India vs Australia | Takeaways: Importance of Bhuvneshwar’s 100 wickets and Shaun Marsh solution for Australia

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India vs Australia | Takeaways: Importance of Bhuvneshwar’s 100 wickets and Shaun Marsh solution for Australia

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Bastab K Parida

01/12/2019

Australia romped to an easy victory in the first ODI at the SCG after a fine bowling display by Jhye Richardson. In a game, India lost three wickets for four runs, Shaun Marsh gave a huge silver lining for Australian cricket and Rohit Sharma made sure that India had another chaser in their ranks.

Putting Bhuvneshwar’s 100 wickets into perspective

19 bowlers in Indian cricketing history have achieved the milestone of 100 ODI wickets and Bhuvneshwar Kumar is the fourth slowest to reach the target. While in no certain way, that could be called as great, it would also be unfair on the pacer from Meerut if we look at his records purely on “average” point of view. His contribution goes beyond bare statistics. 

Remember Fanie de Villiers. The South African overcame physical setbacks and language prejudice by the cricketing community, and came to his own and formed a lethal pair with Alan Donald. He was as good a player as one could get, but was always under his more illustrious peer’s shadows. More so because he never really focused on picking wickets - that was easily done by Donald - and his main job was to contain runs and build pressure from the other end.

Look at Bhuvneshwar now. He averages 38.12 in ODI cricket and has a strike rate of 45.66, but he is the reason Jasprit Bumrah picks wickets more often than not. There is a cricketing logic to back that up. Bhuvneshwar gets close to the stumps on his delivery stride, and that makes the life tough for the batsman as they remained with less pronounced angles to play with. With Bhuvneshwar strangling the batsmen from that point of view, Bumrah becomes deadly dangerous with his unorthodox angle. So, the pacer might have taken as many as 96 matches to take 100 ODI wickets, but his economy and impact make him an important cog in the Indian side.

Shaun Marsh’s ODI batting bright spot for Australia

Shaun Marsh is a stunning paradox in the Australian cricket. They would probably have to appoint a separate statistician to count how many recalls Marsh has had even since making his ODI debut in 2008. However, it seems like the elder of the Marsh brothers is finally settling his place down in the team. After the Cardiff century against England, Marsh scored one more at Chester-le-Street before smashing one more against South Africa in Hobart in November. And today’s innings proved that Australia have settled at least one spot is final squad for the World Cup.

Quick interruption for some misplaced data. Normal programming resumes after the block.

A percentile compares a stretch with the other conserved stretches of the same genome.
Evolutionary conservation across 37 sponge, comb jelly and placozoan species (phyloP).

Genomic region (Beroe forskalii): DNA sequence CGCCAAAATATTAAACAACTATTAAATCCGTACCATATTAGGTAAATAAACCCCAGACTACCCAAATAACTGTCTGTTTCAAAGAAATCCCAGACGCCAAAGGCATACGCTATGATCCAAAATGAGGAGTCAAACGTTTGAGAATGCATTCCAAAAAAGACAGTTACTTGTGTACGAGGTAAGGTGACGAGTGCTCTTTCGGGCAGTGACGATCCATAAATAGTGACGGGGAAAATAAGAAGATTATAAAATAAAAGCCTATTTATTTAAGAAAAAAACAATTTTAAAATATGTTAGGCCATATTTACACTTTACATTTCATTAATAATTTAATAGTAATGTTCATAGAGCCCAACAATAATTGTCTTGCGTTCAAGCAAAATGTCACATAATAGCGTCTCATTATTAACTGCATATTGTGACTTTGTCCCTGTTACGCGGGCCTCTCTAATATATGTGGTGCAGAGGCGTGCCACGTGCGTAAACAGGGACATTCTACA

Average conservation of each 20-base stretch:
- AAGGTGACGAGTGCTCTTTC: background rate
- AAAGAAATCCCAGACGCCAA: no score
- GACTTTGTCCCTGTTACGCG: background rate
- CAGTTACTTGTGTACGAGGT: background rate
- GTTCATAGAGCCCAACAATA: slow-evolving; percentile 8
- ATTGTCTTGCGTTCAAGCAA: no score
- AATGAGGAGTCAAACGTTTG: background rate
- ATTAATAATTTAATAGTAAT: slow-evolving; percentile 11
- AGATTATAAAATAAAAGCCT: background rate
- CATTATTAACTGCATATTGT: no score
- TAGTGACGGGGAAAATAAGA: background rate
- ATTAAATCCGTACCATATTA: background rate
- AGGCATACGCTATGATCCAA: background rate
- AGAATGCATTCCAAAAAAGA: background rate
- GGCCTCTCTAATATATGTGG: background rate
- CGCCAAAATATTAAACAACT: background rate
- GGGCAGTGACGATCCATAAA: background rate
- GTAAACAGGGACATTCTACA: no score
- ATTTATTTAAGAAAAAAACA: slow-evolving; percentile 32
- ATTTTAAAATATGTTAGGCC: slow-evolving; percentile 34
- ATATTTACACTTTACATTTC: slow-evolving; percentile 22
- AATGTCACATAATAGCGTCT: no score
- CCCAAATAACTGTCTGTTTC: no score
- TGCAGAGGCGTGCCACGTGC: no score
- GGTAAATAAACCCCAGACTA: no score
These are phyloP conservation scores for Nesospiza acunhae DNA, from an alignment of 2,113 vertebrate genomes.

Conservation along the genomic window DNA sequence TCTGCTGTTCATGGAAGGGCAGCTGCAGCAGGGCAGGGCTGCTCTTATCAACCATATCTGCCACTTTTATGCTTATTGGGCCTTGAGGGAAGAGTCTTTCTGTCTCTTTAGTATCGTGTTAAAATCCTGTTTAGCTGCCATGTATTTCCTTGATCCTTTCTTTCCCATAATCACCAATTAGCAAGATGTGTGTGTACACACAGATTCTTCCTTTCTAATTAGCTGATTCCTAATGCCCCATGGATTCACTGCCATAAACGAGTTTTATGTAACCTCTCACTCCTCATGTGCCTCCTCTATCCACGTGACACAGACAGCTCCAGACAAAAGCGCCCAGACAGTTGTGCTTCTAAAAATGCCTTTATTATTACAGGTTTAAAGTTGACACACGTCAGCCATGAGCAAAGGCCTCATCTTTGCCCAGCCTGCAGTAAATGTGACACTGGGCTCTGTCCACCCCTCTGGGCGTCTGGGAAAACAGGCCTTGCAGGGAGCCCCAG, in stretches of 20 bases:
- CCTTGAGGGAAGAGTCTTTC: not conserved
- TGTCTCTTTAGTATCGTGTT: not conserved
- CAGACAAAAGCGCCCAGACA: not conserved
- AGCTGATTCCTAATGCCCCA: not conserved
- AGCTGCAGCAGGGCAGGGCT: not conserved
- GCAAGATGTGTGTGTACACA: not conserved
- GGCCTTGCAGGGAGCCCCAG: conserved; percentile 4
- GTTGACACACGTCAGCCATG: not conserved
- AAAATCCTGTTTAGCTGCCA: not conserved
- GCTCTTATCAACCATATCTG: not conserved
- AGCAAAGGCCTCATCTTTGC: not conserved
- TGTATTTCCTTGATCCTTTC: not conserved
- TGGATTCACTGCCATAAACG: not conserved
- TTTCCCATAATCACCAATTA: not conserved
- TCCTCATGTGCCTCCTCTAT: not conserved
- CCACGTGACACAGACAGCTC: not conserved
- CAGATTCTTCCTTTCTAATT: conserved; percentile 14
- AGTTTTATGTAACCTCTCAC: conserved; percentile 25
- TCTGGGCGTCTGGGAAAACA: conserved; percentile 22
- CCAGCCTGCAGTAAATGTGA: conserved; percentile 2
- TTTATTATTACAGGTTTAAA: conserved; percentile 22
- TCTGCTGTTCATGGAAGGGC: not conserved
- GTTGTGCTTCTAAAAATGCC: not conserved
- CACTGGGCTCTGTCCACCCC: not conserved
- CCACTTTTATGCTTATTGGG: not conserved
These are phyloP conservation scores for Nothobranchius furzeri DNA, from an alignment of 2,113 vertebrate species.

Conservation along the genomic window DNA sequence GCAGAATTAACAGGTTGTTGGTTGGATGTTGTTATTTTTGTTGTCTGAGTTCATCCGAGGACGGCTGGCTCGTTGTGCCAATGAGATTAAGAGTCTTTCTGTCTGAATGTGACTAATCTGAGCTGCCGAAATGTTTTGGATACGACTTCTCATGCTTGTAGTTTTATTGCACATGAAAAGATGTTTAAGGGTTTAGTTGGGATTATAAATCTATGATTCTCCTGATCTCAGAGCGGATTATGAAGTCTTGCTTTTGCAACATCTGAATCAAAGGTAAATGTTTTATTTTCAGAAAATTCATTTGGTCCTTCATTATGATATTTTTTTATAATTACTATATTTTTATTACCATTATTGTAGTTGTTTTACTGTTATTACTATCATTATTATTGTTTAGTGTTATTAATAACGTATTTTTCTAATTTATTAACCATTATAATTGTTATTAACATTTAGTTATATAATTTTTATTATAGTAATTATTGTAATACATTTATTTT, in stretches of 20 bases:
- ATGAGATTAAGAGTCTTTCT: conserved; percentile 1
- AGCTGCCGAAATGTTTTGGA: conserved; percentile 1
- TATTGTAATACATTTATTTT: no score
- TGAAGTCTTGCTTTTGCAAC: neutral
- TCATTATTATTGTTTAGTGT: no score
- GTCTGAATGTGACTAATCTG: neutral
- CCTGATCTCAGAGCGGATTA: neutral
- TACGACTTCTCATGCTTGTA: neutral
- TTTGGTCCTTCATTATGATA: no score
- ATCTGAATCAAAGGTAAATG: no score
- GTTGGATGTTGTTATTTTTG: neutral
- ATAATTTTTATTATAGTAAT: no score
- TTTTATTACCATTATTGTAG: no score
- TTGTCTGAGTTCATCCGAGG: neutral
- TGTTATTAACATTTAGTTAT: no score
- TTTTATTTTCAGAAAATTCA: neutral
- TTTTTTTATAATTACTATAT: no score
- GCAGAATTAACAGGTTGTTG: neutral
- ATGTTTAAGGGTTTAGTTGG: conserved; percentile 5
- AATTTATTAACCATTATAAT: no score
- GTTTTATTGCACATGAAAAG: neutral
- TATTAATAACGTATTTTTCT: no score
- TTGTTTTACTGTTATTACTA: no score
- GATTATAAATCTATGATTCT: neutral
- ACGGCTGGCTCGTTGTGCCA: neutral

Most impressive of Marsh’s batting today was the way he countered India’s spinners. While much has been written about Australia’s struggles against spin, Marsh was more than comfortable against both Ravindra Jadeja and Kuldeep Yadav. It was sharply different from the team’s approach in the last four years. To be very precise, since the last World Cup at home, Australia’s batting average against spin is a lacklustre 35.51, which is the seventh best in the world. 

It shows a pertinent problem in their ODI batting. They tried to attack more against the spinners, without an understanding of the craft which means they were dismissed more often while playing attacking shots. But Marsh’s innings was more gritty than flashy. Neither did he try to outplay the duo of Jadeja and Kuldeep, but he chose the front square as his scoring area to play one fine innings. His consistent performances in the ODI cricket lately augurs well for Australia going into the World Cup and they will need Marsh to keep on playing with such maturity in the upcoming matches.

Rohit Sharma and the right approach to ODI batting

There is a very particular way Rohit Sharma scores "daddy centuries" - start slowly, bide your time, build up momentum through the middle overs, and then go berserk in the last ten. It might sound a pretty easy plan, but Rohit has perfected the art. While having stroke players like Shikhar Dhawan and Virat Kohli around him is an advantage for him, this innings was different. India were 4/3 down and pulling the team out of the situation required his immense amount of concentration.

After being on 12 off 33 balls, and seeing MS Dhoni struggling at the other end, Rohit could have been impatient and tried unleashing his attacking self. But instead, he waited for the bad balls to put off and targeted the slower balls more than the pacers. He understood the importance of the innings and played accordingly, without forgetting the basics of his style. Most importantly, the innings came in the run-chase, where Virat Kohli is a master and that can certainly not be said about Rohit. But the way he did it before perishing to a slower ball had a certain charm to it.

The acceleration may look predictable because of the three double centuries that he has had to his name, it needs a perfect combination of skill, fitness and the right mental approach to ODI batting to be able to be so successful. He culminated everything literally and with the presence of MS Dhoni, he stayed calm to put India on the brink of a win. Rohit definitely would be proud of his effort.

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